Ladybug turned 2 in August and she doesn't attend preschool or daycare. As a mother I am fortunate enough to be able to stay at home with her. No, we are not made of money. No, my husband doesn't make a killing. No, we don't have a huge savings account. This is just important to us. Both of us feel that it is important for a child to have a caregiver, preferably a parent, to stay at home and teach the child. More important than money, more important than fancy cars and more important than designer clothes. I know that this thinking is not for everyone and I know that some families simply cannot afford or do not enjoy staying at home with the kids and I am not disregarding what they do, that is what preschools and daycares are designed for! I do see a place for them and understand their need. But whether the parents stay home with their kids or not, they are teaching their child. 

The other day I was told (by a stranger) that my daughter must be so clever because she watches a lot of TV ... When did TV become the teacher? I should add that first they asked if she went to preschool: No. So it must be TV right? When (and why) did we stop valuing the parent as an educator? 

Every moment a parent is with their child has the potential to be a teaching moment. No, they don't have to be crafty with Pinterest boards filled to the brim. When they're talking to their child they're giving them language skills and teaching them how to interact with others. When they're bathing their child they're teaching them about their body and how to care for it. When they're feeding their child, they're teaching them how to listen to their body and nourish themselves. Everything they do is teaching their child something: How to regulate their emotions, how to feed the cat, how to cook pancakes. Children learn naturally from their surroundings and parents are there, always setting an example by what they do. The way a parent acts teaches their child how to love others and how to love themselves. And no parents are perfect, sometimes they teach their children undesirable things, but generally parents will acknowledge that and correct it and by doing this they are teaching their children respect, honesty and human nature.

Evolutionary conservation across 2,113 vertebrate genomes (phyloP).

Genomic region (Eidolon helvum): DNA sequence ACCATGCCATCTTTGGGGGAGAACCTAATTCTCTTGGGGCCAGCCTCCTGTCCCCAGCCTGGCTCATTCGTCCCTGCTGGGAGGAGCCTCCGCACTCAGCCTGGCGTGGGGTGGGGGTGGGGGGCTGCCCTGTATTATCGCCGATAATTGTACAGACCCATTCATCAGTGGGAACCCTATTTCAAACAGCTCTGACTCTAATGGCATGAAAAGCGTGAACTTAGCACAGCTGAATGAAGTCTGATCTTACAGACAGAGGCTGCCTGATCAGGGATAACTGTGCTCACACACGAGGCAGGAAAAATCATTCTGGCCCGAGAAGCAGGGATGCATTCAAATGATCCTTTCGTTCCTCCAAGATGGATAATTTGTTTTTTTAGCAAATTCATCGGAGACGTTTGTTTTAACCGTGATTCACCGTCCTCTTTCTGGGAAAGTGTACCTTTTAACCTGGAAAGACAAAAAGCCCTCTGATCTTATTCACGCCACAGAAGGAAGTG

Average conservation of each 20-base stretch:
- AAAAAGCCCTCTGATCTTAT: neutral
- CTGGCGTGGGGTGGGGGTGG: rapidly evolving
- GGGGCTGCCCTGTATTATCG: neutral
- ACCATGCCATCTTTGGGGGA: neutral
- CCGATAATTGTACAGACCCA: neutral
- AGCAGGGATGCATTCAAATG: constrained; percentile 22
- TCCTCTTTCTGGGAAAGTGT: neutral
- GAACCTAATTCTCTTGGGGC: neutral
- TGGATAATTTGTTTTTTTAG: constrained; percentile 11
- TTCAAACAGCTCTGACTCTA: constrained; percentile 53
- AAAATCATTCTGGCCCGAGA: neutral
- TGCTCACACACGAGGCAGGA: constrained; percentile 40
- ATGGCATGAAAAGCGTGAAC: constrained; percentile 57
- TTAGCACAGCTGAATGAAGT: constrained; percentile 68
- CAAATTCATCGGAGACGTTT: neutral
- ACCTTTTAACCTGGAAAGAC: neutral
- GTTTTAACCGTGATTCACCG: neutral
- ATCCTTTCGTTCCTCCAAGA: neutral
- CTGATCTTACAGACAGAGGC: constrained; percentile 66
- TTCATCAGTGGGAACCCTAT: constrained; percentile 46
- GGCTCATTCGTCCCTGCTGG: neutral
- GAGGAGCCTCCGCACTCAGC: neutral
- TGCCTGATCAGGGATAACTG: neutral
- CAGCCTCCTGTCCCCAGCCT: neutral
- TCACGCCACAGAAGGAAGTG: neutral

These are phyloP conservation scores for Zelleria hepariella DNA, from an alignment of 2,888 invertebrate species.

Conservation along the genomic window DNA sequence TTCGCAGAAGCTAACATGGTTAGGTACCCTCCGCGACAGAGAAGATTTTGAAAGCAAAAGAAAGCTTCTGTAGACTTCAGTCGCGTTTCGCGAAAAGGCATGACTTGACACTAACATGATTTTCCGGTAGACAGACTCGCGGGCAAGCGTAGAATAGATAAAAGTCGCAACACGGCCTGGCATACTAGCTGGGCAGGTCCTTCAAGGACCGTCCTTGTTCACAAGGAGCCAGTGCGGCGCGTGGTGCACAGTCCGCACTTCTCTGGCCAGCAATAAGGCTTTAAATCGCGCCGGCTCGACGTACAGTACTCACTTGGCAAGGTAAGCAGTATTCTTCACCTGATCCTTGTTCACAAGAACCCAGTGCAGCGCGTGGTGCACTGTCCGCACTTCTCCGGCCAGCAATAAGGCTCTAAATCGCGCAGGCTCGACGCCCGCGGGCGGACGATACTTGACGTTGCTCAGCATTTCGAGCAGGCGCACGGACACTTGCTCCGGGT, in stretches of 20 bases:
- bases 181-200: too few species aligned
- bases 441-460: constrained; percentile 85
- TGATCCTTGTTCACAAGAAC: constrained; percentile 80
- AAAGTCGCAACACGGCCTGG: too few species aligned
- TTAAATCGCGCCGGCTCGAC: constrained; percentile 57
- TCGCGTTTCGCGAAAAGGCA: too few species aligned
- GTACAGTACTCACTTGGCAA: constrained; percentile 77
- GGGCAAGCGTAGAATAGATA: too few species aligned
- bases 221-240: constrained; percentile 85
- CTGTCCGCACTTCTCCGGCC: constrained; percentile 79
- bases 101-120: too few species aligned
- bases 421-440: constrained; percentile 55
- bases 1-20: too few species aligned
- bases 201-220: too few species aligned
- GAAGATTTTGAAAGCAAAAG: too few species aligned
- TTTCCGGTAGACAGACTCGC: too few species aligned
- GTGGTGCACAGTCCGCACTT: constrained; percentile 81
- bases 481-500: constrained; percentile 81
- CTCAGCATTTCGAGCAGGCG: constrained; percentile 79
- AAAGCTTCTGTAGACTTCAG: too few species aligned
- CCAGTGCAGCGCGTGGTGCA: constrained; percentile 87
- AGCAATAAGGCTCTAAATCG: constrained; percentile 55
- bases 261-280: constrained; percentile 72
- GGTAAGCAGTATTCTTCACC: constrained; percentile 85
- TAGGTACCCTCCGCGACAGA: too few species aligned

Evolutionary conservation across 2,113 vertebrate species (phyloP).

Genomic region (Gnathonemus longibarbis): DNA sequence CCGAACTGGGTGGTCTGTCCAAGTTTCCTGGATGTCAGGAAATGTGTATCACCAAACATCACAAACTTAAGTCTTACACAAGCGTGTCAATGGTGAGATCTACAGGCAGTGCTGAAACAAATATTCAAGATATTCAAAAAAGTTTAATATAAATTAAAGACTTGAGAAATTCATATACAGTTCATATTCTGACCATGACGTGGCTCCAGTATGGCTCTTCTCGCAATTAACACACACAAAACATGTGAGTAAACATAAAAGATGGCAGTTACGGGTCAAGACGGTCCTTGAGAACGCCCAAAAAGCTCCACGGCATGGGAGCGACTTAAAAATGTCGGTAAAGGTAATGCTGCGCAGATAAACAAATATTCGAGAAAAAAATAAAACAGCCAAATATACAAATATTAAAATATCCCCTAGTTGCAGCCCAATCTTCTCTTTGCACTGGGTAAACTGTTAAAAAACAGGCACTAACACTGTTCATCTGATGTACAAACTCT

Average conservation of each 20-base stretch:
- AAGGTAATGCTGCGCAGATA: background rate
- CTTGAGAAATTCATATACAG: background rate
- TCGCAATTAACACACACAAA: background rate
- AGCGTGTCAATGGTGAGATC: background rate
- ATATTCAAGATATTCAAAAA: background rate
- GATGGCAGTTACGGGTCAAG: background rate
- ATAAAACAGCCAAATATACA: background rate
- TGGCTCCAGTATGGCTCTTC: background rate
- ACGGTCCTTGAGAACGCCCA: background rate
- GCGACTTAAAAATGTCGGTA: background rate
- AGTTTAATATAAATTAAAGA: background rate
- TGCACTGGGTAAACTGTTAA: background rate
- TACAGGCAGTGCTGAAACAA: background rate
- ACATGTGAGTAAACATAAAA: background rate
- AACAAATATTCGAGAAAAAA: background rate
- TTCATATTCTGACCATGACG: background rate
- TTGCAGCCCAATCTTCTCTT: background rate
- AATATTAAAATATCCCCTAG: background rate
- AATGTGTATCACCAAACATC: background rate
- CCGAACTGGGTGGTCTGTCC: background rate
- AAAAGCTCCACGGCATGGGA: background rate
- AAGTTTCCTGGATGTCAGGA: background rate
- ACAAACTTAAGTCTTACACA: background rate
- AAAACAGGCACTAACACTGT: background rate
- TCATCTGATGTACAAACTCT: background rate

Being a stay at home mum means I am Ladybugs' primary educator and I take that role very seriously. Despite what society has somehow come to think, I do not spend that time watching day time TV or spending all my husbands earnings. At the moment Ladybug has been doing some pre-reading activities and we are currently focusing on the letter E, size ordering of objects, toilet training and gardening. Being a stay at home mum does not mean that I am lazy, that I am stupid or that I am a succubus draining the fun out of my husband. Furthermore, the fact that I am a stay at home mum doesn't mean that I am alienating my husband from being a parent too. We're in this together and those 'big decisions' are not made lightly! We talk often and keep one another informed. I am not the 'one who calls the shots' because I am the one at home, just as he is not the 'worker' because he's the one with a wage. 

By the way, I'm not trying to take the credit for my daughter 'being clever', I believe this is attributed to her personality and love of learning. She picks things up quickly and her curiosity knows no bounds. These traits are merely complimented by the fact that I am at home with her and enjoy helping her learn. 

So, the next time you see a child write their name or recite the alphabet or tie their shoelaces, how about saying "Nice work mama/dad" because parenting isn't easy and it deserves some recognition. Whether they are a stay at home parent or a working parent, they are always a teaching parent!! 

This is Ladybug and we are her teachers

(And for the record, Ladybug rarely watches TV!)